Current spotlights

March 30, 2017 • Current spotlights

The fate of massive Galaxies

The dominant processes that stop the formation of stars in galaxies is currently still unknown. Similarly, we do not know what grows galaxies after they stop their star formation and therefore should not change their size and mass anymore. Likely the life of very massive galaxies is very different than that of low-mass galaxies.

This new study on COSMOS targets to answering these questions for the most massive galaxies in our Universe by using the COSMOS/UltraVISTA near-infrared data.

Interested? Find the paper here or read the full article!

March 24, 2017 • Current spotlights

Hello from Heidelberg!

The COSMOS-VLA European core team are meeting in Heidelberg, Germany this week for a busy-week/workshop. We are talking about our work on galaxy evolution, which we have studied using our sensitive, high-resolution radio continuum observations of the COSMOS field taken with the Karl G. Jansky Very Large Array (VLA). We are discussing how to measure the amount of star formation happening in distant galaxies, what radio wavelengths can teach us about AGN (galaxies hosting active supermassive black holes), mysterious sub-millimetre galaxies in the very distant Universe, and more! Thanks to the local organisers Philipp Lang and Eva Schinnerer for all their hard work.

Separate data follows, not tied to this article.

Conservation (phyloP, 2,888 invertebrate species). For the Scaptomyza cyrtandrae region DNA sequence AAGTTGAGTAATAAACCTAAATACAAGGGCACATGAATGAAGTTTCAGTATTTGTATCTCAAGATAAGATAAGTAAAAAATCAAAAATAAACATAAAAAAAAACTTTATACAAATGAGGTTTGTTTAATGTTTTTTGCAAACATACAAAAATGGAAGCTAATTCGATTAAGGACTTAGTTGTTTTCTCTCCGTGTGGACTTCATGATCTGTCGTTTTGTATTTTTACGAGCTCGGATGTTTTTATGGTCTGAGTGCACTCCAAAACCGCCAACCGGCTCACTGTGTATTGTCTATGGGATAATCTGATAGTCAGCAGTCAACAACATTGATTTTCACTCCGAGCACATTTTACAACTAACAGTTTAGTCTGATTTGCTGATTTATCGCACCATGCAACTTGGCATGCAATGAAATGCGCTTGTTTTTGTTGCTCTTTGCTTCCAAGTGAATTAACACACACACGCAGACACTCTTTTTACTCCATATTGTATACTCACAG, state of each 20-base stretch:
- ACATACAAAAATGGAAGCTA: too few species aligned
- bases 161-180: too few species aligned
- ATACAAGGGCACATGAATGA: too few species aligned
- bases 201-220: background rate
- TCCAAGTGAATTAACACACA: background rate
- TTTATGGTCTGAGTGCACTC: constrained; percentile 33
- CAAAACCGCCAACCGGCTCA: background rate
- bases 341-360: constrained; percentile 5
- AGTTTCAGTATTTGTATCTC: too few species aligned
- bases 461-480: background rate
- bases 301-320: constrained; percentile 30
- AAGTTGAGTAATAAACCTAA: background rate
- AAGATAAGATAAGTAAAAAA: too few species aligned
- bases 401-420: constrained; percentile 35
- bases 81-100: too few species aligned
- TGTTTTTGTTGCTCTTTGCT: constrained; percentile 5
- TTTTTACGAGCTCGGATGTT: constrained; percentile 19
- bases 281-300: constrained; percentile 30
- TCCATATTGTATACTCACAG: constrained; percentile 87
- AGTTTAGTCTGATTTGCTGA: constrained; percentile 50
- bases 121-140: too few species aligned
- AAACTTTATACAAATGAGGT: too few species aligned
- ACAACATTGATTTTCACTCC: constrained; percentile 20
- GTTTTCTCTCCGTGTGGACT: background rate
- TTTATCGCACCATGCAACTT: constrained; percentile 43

March 13, 2017 • Current spotlights

COSMOS unravelling the cosmic web

A team of researchers, led by Behnam Darvish, have been able to examine the cosmic web in great detail thanks to the plethora of high-quality COSMOS data available. The team have used the accurate photometric redshifts available within COSMOS, out to large cosmic distances, to map the density field within COSMOS. That is, they have determined the location of clusters of galaxies, filaments of the cosmic web and "normal" density regions called "the field." The cosmic web is the large-scale, complex network of galaxies, dark matter and gas that pervades throughout the Universe. The team found that a galaxy's position within the cosmic web plays an important role in determining the evolutionary pathway taken by the galaxy. They found that the cosmic web has a different influence on the rate of star formation within central galaxies (existing inside regions of high gravitational potential) compared to satellite galaxies (existing on the outskirts of these clusters). These findings will pave the way for exciting future work with upcoming telescopes such as LSST, Euclid, and WFIRST.